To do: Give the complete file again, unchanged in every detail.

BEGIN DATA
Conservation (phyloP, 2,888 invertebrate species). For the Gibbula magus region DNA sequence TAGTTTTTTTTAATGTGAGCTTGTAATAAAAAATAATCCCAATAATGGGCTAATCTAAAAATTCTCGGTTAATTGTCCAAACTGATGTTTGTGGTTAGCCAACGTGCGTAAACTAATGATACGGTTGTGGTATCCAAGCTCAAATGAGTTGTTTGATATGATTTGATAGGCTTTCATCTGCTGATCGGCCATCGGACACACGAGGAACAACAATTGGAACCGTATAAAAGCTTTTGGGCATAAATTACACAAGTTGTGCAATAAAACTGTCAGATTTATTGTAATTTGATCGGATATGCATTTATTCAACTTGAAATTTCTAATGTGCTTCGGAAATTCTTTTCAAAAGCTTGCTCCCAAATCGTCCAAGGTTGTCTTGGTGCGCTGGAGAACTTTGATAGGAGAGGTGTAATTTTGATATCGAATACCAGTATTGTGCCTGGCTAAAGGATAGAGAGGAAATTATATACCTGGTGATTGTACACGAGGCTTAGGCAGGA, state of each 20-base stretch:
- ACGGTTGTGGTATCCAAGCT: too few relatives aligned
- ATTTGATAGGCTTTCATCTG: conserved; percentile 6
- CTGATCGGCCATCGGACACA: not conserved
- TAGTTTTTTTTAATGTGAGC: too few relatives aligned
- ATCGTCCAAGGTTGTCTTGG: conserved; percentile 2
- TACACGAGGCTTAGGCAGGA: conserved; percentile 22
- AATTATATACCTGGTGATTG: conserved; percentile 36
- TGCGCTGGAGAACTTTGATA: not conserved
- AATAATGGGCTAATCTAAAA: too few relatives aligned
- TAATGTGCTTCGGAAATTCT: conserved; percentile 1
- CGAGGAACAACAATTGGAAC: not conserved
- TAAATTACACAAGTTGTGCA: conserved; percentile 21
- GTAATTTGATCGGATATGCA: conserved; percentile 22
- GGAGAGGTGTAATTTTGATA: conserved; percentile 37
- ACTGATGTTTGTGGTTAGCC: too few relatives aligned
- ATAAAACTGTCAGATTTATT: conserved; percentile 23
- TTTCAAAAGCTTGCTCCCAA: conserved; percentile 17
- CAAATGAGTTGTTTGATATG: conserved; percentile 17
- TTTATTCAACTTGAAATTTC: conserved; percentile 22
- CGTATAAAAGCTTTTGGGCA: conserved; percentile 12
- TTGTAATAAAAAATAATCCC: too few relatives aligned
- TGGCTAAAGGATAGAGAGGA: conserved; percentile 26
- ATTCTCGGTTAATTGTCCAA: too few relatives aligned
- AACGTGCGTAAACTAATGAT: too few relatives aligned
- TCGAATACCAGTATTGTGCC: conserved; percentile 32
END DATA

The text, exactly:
Conservation (phyloP, 2,888 invertebrate species). For the Gibbula magus region DNA sequence TAGTTTTTTTTAATGTGAGCTTGTAATAAAAAATAATCCCAATAATGGGCTAATCTAAAAATTCTCGGTTAATTGTCCAAACTGATGTTTGTGGTTAGCCAACGTGCGTAAACTAATGATACGGTTGTGGTATCCAAGCTCAAATGAGTTGTTTGATATGATTTGATAGGCTTTCATCTGCTGATCGGCCATCGGACACACGAGGAACAACAATTGGAACCGTATAAAAGCTTTTGGGCATAAATTACACAAGTTGTGCAATAAAACTGTCAGATTTATTGTAATTTGATCGGATATGCATTTATTCAACTTGAAATTTCTAATGTGCTTCGGAAATTCTTTTCAAAAGCTTGCTCCCAAATCGTCCAAGGTTGTCTTGGTGCGCTGGAGAACTTTGATAGGAGAGGTGTAATTTTGATATCGAATACCAGTATTGTGCCTGGCTAAAGGATAGAGAGGAAATTATATACCTGGTGATTGTACACGAGGCTTAGGCAGGA, state of each 20-base stretch:
- ACGGTTGTGGTATCCAAGCT: too few relatives aligned
- ATTTGATAGGCTTTCATCTG: conserved; percentile 6
- CTGATCGGCCATCGGACACA: not conserved
- TAGTTTTTTTTAATGTGAGC: too few relatives aligned
- ATCGTCCAAGGTTGTCTTGG: conserved; percentile 2
- TACACGAGGCTTAGGCAGGA: conserved; percentile 22
- AATTATATACCTGGTGATTG: conserved; percentile 36
- TGCGCTGGAGAACTTTGATA: not conserved
- AATAATGGGCTAATCTAAAA: too few relatives aligned
- TAATGTGCTTCGGAAATTCT: conserved; percentile 1
- CGAGGAACAACAATTGGAAC: not conserved
- TAAATTACACAAGTTGTGCA: conserved; percentile 21
- GTAATTTGATCGGATATGCA: conserved; percentile 22
- GGAGAGGTGTAATTTTGATA: conserved; percentile 37
- ACTGATGTTTGTGGTTAGCC: too few relatives aligned
- ATAAAACTGTCAGATTTATT: conserved; percentile 23
- TTTCAAAAGCTTGCTCCCAA: conserved; percentile 17
- CAAATGAGTTGTTTGATATG: conserved; percentile 17
- TTTATTCAACTTGAAATTTC: conserved; percentile 22
- CGTATAAAAGCTTTTGGGCA: conserved; percentile 12
- TTGTAATAAAAAATAATCCC: too few relatives aligned
- TGGCTAAAGGATAGAGAGGA: conserved; percentile 26
- ATTCTCGGTTAATTGTCCAA: too few relatives aligned
- AACGTGCGTAAACTAATGAT: too few relatives aligned
- TCGAATACCAGTATTGTGCC: conserved; percentile 32